The face of the music industry has undeniably changed over the last decade. The internet has done its part to make physical disc formats almost obsolete, to the point that many Mac computers don’t even come with a CD drive anymore. The rise in streaming services proves that instead of making individual purchases, listeners now want a comprehensive catalog of choice.

However, it might surprise you to hear this, but the music streaming industry isn’t as foolproof as its rise in popularity might make it appear. Finding the balance between royalties and profit is an area where many streaming platforms have run into problems. With so much uncertainty, how can we know what music streaming will look like in one year?

These are the questions we’re asking right now and the answers as far as we know them.


Will Music Streaming Survive the Year?

Apple’s iTunes once held the blueprints for music streaming, launching in 2003 as one of the only online platforms where you could download songs. However, with the recent release of Apple Music, it’s clear that even one of the biggest tech companies in the world is feeling the need to shake things up with its music services.

2016 has been drenched in rumors of change for almost all streaming platforms. Some of the biggest and most long-standing companies have been talking of selling, catalogs have been chopped and certain services, such as Last.fm, have introduced charges and content restrictions for users in different countries. Similarly, several big-name artists have started boycotting this type of distribution in an attempt to hold on to the record industry of the past.

However, as always, the world of music has proved resilient, and while there are some significant changes coming our way, it doesn’t look like we have to rule out music streaming anytime in the near future.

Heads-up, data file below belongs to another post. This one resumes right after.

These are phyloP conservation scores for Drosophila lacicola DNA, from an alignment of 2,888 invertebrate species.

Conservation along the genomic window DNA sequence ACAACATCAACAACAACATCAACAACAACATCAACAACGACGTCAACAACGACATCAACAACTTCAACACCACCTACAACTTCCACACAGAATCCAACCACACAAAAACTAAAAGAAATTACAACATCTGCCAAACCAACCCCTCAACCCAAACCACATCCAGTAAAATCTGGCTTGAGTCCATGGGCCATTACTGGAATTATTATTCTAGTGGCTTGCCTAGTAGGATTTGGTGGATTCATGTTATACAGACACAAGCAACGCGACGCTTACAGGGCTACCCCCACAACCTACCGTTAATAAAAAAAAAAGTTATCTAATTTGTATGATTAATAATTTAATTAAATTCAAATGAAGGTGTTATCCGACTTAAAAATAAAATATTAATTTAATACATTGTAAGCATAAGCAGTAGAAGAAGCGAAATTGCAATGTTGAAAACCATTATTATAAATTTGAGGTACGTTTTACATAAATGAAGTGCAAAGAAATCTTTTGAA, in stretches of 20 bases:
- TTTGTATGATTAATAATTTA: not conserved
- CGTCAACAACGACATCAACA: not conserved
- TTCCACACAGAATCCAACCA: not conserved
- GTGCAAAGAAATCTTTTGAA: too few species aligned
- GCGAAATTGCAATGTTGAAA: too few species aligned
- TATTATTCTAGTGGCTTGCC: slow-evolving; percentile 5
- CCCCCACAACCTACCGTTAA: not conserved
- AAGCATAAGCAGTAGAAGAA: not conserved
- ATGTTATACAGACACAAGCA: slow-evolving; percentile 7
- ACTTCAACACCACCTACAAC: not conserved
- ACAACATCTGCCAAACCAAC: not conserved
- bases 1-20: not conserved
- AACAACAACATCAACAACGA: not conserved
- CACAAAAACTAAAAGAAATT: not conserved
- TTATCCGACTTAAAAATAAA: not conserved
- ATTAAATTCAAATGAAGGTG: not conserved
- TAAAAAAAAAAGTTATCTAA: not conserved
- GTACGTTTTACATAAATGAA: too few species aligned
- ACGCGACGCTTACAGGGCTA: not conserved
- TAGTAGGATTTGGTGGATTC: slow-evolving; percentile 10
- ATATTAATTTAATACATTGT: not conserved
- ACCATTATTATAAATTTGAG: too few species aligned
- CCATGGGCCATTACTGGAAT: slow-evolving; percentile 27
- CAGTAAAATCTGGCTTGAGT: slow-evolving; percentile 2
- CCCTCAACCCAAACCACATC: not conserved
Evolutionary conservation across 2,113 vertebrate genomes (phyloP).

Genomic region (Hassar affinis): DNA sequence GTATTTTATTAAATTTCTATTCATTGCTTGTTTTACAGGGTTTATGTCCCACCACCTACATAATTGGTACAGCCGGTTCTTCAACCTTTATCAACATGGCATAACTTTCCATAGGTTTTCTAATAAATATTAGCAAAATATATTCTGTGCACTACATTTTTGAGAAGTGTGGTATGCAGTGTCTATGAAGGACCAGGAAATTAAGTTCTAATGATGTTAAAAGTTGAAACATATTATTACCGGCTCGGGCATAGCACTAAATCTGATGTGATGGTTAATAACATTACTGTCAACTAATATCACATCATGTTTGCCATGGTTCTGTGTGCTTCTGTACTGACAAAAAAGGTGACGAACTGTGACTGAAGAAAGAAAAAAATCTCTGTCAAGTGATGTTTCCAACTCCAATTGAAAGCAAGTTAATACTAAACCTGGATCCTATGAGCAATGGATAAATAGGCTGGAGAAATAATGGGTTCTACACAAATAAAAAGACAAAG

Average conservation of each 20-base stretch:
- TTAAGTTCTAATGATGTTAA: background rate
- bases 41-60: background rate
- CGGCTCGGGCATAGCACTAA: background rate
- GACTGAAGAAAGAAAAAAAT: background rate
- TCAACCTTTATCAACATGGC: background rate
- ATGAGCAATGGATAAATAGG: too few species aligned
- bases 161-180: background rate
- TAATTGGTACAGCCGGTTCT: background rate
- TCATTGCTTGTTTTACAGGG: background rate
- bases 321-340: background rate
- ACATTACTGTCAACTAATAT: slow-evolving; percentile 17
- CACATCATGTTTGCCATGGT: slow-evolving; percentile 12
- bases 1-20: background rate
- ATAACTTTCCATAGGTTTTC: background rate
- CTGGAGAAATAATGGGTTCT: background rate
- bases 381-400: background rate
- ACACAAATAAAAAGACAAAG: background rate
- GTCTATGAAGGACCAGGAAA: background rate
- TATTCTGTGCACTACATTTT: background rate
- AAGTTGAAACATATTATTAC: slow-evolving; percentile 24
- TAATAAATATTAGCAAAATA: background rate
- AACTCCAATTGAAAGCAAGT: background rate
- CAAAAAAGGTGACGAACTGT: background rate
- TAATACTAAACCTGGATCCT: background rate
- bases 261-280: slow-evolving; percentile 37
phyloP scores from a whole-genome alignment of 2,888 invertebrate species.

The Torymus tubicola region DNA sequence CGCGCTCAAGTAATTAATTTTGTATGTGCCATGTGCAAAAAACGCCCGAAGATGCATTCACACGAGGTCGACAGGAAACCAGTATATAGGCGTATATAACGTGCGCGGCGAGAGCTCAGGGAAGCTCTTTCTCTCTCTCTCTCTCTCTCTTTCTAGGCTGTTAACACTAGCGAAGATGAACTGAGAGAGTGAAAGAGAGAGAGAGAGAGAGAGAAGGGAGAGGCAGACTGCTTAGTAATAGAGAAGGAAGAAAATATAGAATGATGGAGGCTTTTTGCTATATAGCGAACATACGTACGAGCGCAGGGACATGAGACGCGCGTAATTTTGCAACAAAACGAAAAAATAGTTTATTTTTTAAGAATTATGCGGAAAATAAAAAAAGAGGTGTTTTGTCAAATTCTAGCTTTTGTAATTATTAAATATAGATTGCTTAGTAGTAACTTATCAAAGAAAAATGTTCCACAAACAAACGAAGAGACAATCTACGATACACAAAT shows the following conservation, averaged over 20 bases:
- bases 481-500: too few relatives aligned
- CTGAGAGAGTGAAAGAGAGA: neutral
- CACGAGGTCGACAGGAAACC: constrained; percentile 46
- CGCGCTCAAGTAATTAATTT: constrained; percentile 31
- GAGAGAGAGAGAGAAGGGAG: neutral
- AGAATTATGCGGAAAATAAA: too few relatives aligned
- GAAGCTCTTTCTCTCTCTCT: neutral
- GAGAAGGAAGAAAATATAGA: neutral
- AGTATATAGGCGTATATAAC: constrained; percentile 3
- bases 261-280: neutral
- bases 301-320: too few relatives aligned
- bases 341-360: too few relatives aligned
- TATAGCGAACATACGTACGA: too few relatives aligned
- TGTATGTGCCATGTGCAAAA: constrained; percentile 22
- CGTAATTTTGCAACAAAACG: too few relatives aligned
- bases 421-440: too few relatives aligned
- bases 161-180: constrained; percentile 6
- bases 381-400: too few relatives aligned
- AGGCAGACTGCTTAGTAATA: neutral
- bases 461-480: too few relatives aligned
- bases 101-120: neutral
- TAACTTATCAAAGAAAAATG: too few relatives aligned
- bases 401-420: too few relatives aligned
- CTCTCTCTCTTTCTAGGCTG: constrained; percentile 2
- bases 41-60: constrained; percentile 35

Will Apple Take Over the World?

Known for spreading their power over every facet of the entertainment industry and gobbling up innovative new companies on their way, Apple has already bought out several music technology franchises. Their own updated music streaming service, Apple Music, remains notably average in terms of features yet has still attracted over 10 million subscribers. Earlier in the year, the company was rumored to be in talks to buy Jay-Z’s streaming service, Tidal. Though that merger now appears unlikely, if this quickness to merge with up-and-coming business endeavors continues, we may just see the company become king of the music streaming world.


What Will Become of SoundCloud?

SoundCloud has been in our periphery for years. As a platform that covers a unique and necessary gap in the market that gives new talent a cost-free platform to share their work and build up their fan base, I don’t think anybody was expecting to hear that the company is looking for a buyer.

Many have raised fears about what this will mean for service. For independent artists, the reach it allows is invaluable, so its demise would be a significant loss for the industry as a whole.

The platform has always been free to use, so one can only assume its current struggles come from failing to drum up enough financial gain from artist subscription fees and ad revenue. The company has yet to find a buyer, but it seems clear that if SoundCloud does manage to survive the year, it won’t be very long before we’re going to see a subscription fee introduced for its usage. 




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